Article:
Dick Dale, King of the Surf Guitar, is one of the pioneers of instrumental surf music and one of the most influential guitarists of the early 1960s. You probably know Dick Dale already, but if his name doesn’t sound familiar to you, the opening song in Quentin Tarantino’s film Pulp Fiction hopefully does. That scene when Pumpkin and Honey Bunny are about to rob a diner, remember? That’s Misirlou (1962), one of his well-known songs.
Misirlou is a Mediterranean traditional song influenced by Middle Eastern music. Dale’s uncle used to play this tune with the oud while relatives belly-danced. Dale, of Lebanese descent, had a strong interest in Arabic music which later played a major role in his development of surf music.
Dick Dale was born Richard Anthony Mansour in Boston on May 4, 1937. In 1954, his parents drove the family across the country and moved to Southern California where he learned to surf at the age of 17. Dale wanted his music to reflect the energy and power of the waves he surfed. Being left-handed, he initially had to play a right-handed guitar. However, he did so without restringing the guitar, leading him to play the guitar upside-down. Even after he acquired a proper left-handed guitar, Dale continued to use his reverse stringing.
With the influence of the Middle Eastern and Eastern European melodies, the unusual position of the strings of his guitar and his interest in creating a sound that would reflect the sounds he heard in his mind while surfing, Dick Dale developed an innovative and distinctive instrumental sound. His technique influenced future guitarists such as Jimi Hendrix.
In 1959, Dale began playing regular gigs at the Rendezvous Ballroom in Balboa with his band The Del-Tones. He found an enthusiastic audience in his surfer friends and became a popular attraction, drawing 1,000s of fans to every performance. It was the beginning of the surf music phenomenon. In September 1961, Del-Tone released Dale’s single “Let’s Go Trippin'” which is considered the beginning of what’s called surf music. It was a huge local hit and even charted nationally. In 1962 Dale released his first album, Surfer’s Choice on his Deltone label. The album was picked up by Capitol Record and distributed nationally. He also released the follow-up King of the Surf Guitar and three more albums on Capitol.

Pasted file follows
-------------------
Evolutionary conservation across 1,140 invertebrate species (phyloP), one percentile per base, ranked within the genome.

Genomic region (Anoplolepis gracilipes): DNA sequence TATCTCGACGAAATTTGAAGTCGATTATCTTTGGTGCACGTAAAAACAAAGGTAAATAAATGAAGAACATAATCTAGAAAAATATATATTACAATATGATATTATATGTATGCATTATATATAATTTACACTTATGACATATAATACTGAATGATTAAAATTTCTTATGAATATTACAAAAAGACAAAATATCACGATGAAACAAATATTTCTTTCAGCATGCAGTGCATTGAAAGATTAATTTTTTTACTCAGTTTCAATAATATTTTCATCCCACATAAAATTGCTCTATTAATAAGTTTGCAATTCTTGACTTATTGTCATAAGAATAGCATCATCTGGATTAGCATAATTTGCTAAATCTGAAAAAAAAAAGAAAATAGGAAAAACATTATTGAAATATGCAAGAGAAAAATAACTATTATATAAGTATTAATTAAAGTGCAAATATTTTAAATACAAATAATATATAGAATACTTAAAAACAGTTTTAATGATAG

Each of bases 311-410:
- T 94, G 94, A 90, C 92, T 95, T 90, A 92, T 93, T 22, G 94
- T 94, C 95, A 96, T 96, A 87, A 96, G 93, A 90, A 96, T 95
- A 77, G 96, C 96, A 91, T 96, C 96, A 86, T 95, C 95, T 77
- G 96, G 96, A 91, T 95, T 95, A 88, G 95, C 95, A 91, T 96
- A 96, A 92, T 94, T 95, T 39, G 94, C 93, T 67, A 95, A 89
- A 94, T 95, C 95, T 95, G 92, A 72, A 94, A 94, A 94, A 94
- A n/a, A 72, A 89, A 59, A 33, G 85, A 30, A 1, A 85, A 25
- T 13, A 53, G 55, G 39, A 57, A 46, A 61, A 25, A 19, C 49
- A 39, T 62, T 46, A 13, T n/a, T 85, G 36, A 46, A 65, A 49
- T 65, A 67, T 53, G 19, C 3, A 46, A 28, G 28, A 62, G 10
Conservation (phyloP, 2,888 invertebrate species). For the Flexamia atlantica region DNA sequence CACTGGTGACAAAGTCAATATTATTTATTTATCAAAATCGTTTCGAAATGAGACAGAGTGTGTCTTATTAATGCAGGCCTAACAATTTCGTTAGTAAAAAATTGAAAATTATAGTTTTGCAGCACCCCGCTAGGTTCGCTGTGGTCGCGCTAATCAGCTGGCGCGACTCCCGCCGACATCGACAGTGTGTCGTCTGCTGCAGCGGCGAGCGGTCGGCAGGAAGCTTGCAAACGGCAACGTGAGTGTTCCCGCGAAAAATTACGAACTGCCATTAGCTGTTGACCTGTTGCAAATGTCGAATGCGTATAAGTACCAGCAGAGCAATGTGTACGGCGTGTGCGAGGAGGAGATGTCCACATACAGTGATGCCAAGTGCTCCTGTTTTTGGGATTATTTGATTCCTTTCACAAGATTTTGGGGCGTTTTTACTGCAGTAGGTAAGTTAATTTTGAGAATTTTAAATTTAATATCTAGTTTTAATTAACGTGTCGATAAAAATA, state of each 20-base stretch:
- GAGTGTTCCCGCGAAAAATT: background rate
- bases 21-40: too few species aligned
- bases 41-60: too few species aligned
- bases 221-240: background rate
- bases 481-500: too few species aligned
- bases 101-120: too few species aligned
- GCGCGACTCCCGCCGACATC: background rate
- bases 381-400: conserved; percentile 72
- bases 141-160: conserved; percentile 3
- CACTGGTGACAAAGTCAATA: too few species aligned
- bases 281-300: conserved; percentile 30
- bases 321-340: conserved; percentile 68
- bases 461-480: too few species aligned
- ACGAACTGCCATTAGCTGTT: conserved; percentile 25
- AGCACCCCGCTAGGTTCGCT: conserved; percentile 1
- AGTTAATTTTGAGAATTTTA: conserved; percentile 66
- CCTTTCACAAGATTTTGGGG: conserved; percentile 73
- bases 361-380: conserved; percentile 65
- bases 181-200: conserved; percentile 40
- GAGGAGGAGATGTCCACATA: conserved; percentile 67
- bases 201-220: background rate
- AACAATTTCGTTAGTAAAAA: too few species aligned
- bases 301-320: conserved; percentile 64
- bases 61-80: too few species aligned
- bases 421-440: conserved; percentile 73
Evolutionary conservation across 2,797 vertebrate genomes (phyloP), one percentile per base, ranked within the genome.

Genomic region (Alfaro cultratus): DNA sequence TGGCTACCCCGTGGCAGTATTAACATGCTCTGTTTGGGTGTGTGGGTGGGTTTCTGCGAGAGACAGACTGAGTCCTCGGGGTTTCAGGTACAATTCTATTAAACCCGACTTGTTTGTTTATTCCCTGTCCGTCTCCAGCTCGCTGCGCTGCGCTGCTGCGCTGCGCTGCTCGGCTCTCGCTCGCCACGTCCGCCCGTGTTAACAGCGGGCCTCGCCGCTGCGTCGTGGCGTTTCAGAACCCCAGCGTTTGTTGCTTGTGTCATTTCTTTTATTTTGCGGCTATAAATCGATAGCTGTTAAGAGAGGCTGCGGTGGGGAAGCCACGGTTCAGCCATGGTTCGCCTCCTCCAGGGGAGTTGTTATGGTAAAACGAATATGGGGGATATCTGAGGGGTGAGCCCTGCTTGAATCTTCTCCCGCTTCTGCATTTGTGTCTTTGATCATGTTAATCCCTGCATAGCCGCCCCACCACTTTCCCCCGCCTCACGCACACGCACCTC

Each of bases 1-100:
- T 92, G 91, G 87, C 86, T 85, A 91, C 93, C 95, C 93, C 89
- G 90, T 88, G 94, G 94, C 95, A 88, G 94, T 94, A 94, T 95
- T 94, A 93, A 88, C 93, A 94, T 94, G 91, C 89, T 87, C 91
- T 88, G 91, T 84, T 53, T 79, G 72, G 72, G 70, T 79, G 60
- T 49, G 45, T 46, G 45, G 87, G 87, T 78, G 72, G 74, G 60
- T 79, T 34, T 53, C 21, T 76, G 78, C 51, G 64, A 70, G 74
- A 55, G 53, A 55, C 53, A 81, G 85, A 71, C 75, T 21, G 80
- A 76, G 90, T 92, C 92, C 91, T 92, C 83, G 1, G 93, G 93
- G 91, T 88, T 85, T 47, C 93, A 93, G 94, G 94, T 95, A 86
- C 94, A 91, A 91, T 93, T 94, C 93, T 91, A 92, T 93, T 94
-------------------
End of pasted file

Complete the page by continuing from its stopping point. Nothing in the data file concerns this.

During the 1960s, Dick Dale developed a close working relationship with Leo Fender, who kept producing custom made amplifiers in response to Dale’s desire to produce a specific sound that would emulate his musical hero drummer Gene Krupa and the power of the ocean. Pushing the limits of equipment during his loud and energetic live performances, the legend says that he blew up more than 40 amplifiers and one went literally up in flames.
In 1964, the British Invasion began to overtake the American charts and Dale was dropped by Capitol in 1965. Even though he continued performing live, in 1966 Dale was diagnosed with cancer which forced him to temporarily retire from music. Although he recovered, he began pursuing other interest such as learning to pilot planes and studying martial arts. In 1979, he almost lost a leg after a wound caused while surfing and a water pollution-related infection made the mild injury much worse. As a result, Dale became an environmental activist.
His album Tribal Thunder was released in 1993, but it was in 1994 when Dale had a full comeback and gain a new audience when “Miserlou” was chosen to be used in the film Pulp Fiction. In his 80s, Dick Dale, “King of the Surf Guitar”, is still rocking and putting on powerful live shows.